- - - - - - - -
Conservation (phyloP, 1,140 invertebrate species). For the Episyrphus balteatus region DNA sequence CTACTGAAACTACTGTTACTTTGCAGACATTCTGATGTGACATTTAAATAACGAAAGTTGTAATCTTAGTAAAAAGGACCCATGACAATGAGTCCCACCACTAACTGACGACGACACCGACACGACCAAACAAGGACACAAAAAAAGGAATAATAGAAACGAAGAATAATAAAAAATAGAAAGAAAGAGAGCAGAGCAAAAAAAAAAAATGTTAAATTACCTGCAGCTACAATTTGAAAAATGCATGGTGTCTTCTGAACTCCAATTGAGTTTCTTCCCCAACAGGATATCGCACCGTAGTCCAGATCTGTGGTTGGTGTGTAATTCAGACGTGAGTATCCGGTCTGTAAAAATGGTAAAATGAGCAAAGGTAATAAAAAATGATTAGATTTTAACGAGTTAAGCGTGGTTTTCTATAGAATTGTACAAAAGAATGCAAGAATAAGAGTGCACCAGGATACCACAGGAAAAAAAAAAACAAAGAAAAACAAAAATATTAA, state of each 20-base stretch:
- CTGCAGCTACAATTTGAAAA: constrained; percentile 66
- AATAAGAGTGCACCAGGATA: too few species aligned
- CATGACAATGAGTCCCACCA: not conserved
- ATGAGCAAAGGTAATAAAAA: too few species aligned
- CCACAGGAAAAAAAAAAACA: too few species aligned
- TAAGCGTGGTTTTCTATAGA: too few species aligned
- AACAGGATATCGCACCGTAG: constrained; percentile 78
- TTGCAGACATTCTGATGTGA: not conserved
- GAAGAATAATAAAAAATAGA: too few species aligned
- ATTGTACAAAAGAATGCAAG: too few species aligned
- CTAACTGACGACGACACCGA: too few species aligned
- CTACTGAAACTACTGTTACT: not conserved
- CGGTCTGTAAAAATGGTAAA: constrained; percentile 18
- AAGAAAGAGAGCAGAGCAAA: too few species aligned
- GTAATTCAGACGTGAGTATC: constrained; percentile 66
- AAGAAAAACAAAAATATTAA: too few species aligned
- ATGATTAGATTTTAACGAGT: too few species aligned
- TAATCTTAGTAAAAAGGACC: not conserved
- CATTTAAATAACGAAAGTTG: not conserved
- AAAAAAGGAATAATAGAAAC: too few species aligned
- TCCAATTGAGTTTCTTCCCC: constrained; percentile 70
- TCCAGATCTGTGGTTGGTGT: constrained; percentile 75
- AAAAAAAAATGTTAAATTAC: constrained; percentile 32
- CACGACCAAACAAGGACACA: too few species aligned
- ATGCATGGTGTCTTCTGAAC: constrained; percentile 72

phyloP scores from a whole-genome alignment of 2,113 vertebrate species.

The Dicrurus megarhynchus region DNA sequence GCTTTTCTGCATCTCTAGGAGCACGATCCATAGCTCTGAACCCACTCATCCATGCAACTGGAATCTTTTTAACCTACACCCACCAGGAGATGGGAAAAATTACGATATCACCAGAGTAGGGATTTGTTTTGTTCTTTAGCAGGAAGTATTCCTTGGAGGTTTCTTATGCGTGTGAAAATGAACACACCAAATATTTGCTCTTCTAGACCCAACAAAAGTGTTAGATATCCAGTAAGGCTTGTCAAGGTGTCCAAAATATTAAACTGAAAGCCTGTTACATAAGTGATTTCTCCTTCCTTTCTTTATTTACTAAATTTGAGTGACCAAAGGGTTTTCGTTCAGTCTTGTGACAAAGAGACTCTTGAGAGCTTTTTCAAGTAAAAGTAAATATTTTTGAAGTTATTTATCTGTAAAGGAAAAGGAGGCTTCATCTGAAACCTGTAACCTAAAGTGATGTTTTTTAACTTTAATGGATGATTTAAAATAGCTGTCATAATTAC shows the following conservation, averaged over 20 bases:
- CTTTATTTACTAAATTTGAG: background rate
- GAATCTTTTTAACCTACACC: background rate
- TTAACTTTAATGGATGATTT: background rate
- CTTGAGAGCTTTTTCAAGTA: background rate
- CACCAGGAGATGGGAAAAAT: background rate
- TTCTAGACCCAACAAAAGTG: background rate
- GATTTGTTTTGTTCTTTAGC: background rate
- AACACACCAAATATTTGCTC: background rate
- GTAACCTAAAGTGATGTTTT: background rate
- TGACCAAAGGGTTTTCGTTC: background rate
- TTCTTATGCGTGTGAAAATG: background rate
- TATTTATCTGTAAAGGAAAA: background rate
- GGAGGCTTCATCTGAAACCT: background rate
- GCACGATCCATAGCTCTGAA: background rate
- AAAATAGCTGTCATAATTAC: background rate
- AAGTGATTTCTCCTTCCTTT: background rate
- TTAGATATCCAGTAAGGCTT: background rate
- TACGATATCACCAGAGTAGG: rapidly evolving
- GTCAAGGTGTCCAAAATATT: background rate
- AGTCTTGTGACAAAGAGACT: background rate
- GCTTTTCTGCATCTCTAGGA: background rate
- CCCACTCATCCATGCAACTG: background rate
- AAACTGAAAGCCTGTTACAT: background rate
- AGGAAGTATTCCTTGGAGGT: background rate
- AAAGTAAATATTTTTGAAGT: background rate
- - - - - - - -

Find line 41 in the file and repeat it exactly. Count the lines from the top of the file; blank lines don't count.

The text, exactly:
- GGAGGCTTCATCTGAAACCT: background rate